Part 11: Journal of The Nameless One: Part 8Journal of The Nameless One: Part 8
I left Quentin to himself and circled the memorial slowly, reading names here and there. There were too many to count, but hopefully something would trigger my memory.
"Chief, you just got out of a Mortuary and you're wandering around in a graveyard? Why don't we check out a bar or something? There's this place down several blocks that serves the best-"
"I think I remember this place," I interrupted, only half-listening to Morte's chatter.
"Why can't you reminisce at a brothel or a bar or someplace fun?"
I chuckled, "Maybe we'll try that later, Morte."
The Dustman standing in the corner had been staring at me for a good while. Despite the crooked smile was frozen on his face, his eyes were as dull as stones. His right arm was shorter than the left, and he kept it tucked to his side, as if cradling a small child.
I approached him, and his eyes slid over me. "Name." The way he spoke the word, it sounded like the tolling of a bell.
"I... I don't know."
"No name, no name, can't help you." The Dustman spoke in a curious sing-song voice. A morose moan or a hoary whisper would've better suited him. His crooked smile and tone somehow made his presence all the more eerie. "Need to give a name if you want to see where it's died."
"Given a name when you're born, give it back when you need it no more. Death-of-Names, Death-of-Names." His eyes swam across the monolith, then the walls of the area. "Buried many names here, Death-of-Names has. Tell me a name, I'll show its grave."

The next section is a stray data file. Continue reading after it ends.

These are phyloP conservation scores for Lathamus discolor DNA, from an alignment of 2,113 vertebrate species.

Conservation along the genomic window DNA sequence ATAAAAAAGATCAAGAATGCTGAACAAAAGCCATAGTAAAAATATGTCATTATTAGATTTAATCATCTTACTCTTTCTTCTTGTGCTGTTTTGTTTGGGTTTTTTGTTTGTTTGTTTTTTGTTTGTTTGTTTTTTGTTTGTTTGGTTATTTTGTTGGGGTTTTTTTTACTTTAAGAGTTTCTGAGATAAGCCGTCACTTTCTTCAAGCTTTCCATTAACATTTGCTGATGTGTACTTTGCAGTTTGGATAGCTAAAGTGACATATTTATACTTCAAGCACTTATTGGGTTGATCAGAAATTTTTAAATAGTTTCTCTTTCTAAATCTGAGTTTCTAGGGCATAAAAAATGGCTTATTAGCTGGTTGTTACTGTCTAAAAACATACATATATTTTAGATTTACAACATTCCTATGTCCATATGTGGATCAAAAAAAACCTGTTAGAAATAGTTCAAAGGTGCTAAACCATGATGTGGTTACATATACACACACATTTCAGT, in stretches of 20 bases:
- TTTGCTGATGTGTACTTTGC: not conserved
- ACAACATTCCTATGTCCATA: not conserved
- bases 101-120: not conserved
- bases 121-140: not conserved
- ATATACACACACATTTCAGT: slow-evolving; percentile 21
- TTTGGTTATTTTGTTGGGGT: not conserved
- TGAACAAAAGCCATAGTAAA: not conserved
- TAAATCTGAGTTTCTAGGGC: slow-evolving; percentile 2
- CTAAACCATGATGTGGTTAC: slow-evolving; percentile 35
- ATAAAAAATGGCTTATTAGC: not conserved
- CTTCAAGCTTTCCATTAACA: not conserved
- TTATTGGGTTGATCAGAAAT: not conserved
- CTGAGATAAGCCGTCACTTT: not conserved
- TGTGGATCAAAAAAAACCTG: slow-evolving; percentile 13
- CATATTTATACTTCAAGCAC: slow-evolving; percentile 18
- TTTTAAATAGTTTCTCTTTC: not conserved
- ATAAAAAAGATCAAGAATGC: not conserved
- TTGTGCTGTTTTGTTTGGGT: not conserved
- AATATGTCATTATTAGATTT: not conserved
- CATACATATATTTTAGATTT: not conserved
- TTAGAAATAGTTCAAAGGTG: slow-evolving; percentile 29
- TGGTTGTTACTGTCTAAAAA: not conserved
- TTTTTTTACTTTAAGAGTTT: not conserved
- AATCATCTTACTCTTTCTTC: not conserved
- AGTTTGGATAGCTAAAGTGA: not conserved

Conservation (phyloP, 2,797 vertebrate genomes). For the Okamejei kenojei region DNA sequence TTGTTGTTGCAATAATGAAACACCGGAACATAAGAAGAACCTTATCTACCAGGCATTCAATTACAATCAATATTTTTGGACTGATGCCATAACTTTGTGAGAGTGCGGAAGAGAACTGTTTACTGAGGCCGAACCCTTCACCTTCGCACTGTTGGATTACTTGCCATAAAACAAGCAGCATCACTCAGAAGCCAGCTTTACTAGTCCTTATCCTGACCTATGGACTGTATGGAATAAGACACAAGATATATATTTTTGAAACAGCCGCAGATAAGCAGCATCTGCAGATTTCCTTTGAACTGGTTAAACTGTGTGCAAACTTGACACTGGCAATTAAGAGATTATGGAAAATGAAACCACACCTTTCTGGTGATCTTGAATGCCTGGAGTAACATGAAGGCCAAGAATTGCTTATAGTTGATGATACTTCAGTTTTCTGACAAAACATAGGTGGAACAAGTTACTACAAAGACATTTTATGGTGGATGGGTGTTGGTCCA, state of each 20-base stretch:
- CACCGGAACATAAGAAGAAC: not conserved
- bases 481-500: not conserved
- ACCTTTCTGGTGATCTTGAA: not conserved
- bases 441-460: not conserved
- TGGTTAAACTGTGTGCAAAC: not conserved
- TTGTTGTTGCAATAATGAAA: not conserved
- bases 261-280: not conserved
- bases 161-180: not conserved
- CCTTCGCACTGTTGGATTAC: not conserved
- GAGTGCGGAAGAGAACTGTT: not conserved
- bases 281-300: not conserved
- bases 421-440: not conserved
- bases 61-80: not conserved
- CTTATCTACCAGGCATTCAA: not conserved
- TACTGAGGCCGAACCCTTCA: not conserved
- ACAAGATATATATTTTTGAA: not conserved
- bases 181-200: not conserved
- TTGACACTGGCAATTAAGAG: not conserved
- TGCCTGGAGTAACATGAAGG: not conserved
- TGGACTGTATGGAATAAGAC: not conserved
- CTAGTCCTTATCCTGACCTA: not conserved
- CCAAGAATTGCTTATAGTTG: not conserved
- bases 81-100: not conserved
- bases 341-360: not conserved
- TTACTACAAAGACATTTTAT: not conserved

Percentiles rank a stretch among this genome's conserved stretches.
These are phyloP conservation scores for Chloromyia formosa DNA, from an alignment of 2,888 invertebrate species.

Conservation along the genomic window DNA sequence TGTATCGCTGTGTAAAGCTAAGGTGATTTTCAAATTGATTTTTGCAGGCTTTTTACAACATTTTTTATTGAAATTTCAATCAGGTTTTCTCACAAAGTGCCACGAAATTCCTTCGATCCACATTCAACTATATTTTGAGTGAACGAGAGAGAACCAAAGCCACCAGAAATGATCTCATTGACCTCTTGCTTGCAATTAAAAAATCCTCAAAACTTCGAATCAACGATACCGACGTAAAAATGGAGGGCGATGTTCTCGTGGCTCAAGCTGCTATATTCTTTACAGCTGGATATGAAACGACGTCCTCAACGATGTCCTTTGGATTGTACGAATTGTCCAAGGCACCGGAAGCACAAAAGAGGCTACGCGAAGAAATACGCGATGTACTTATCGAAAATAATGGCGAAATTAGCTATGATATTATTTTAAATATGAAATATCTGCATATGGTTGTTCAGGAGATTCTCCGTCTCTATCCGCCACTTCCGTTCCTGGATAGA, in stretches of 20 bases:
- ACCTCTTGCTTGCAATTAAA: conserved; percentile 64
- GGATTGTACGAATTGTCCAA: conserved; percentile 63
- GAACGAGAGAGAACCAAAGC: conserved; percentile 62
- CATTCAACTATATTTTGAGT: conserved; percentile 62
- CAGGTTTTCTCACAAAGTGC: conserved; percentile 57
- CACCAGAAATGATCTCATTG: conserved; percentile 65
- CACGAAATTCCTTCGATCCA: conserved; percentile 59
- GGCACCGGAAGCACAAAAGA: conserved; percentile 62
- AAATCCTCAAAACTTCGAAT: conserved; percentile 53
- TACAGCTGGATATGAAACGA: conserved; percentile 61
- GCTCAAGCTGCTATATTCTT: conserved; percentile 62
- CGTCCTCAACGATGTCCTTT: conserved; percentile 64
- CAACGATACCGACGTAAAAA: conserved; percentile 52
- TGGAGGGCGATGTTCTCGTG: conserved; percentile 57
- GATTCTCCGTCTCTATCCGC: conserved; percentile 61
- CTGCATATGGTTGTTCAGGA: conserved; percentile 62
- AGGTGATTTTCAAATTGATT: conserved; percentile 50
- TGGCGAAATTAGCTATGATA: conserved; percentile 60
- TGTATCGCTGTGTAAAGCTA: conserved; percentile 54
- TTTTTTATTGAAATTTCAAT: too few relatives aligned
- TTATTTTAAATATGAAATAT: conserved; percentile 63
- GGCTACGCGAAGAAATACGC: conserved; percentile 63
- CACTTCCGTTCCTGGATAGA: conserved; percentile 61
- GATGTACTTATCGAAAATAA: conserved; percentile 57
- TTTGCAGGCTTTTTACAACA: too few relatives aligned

There was only one name I could think of, "Deionarra."
Death-of-Names' eyes rolled to the back of his head, then popped back. With a wild gleam, his eyes ran across the walls of the monument, scanning the names at inhuman speed. He then pointed at a section of the wall. "Buried."
I knelt down at the spot he was pointing at. Chiseled into the black stone, in tiny cramped writing, was the name, "Deionarra." It was almost lost beneath the sea of names around it.
I ran my fingers along the lettering reverently, quietly. No, it didn't bring back any memories.
Without any answers at the memorial, I left and continued wandering. Just outside, I spotted a woman, terror plain on her face. In her eyes, there was something hauntingly familiar, something that I knew was linked to myself.
I gave chase.
She slid through the crowd with practiced ease, dodging and ducking. A passing cart nearly crushed her as she darted away, and in the end I lost her around a corner. Did she recognize me? Perhaps. I wish I knew.
For the most part the denizens of the Hive brushed me aside or ignored me. There were few kind words traded in a dilapidated warren as this. This wasn't to say the citizens were unfriendly, most were simply plagued enough by their own troubles without having to worry about a scarred, nameless stranger and his smart-mouthed skull. A few mentioned the madwoman running about, a Clueless who had gotten lost, whatever that meant. I just knew that I had to find her.
Those less helpful threatened to gut me.
One old woman practically spat in my face as I tried to get my bearings.
She screeched about her lost husband, her son, and both daughters, raving madly before she shoved me aside and stomped off in a fine old temper. There was loss about her, I could smell it.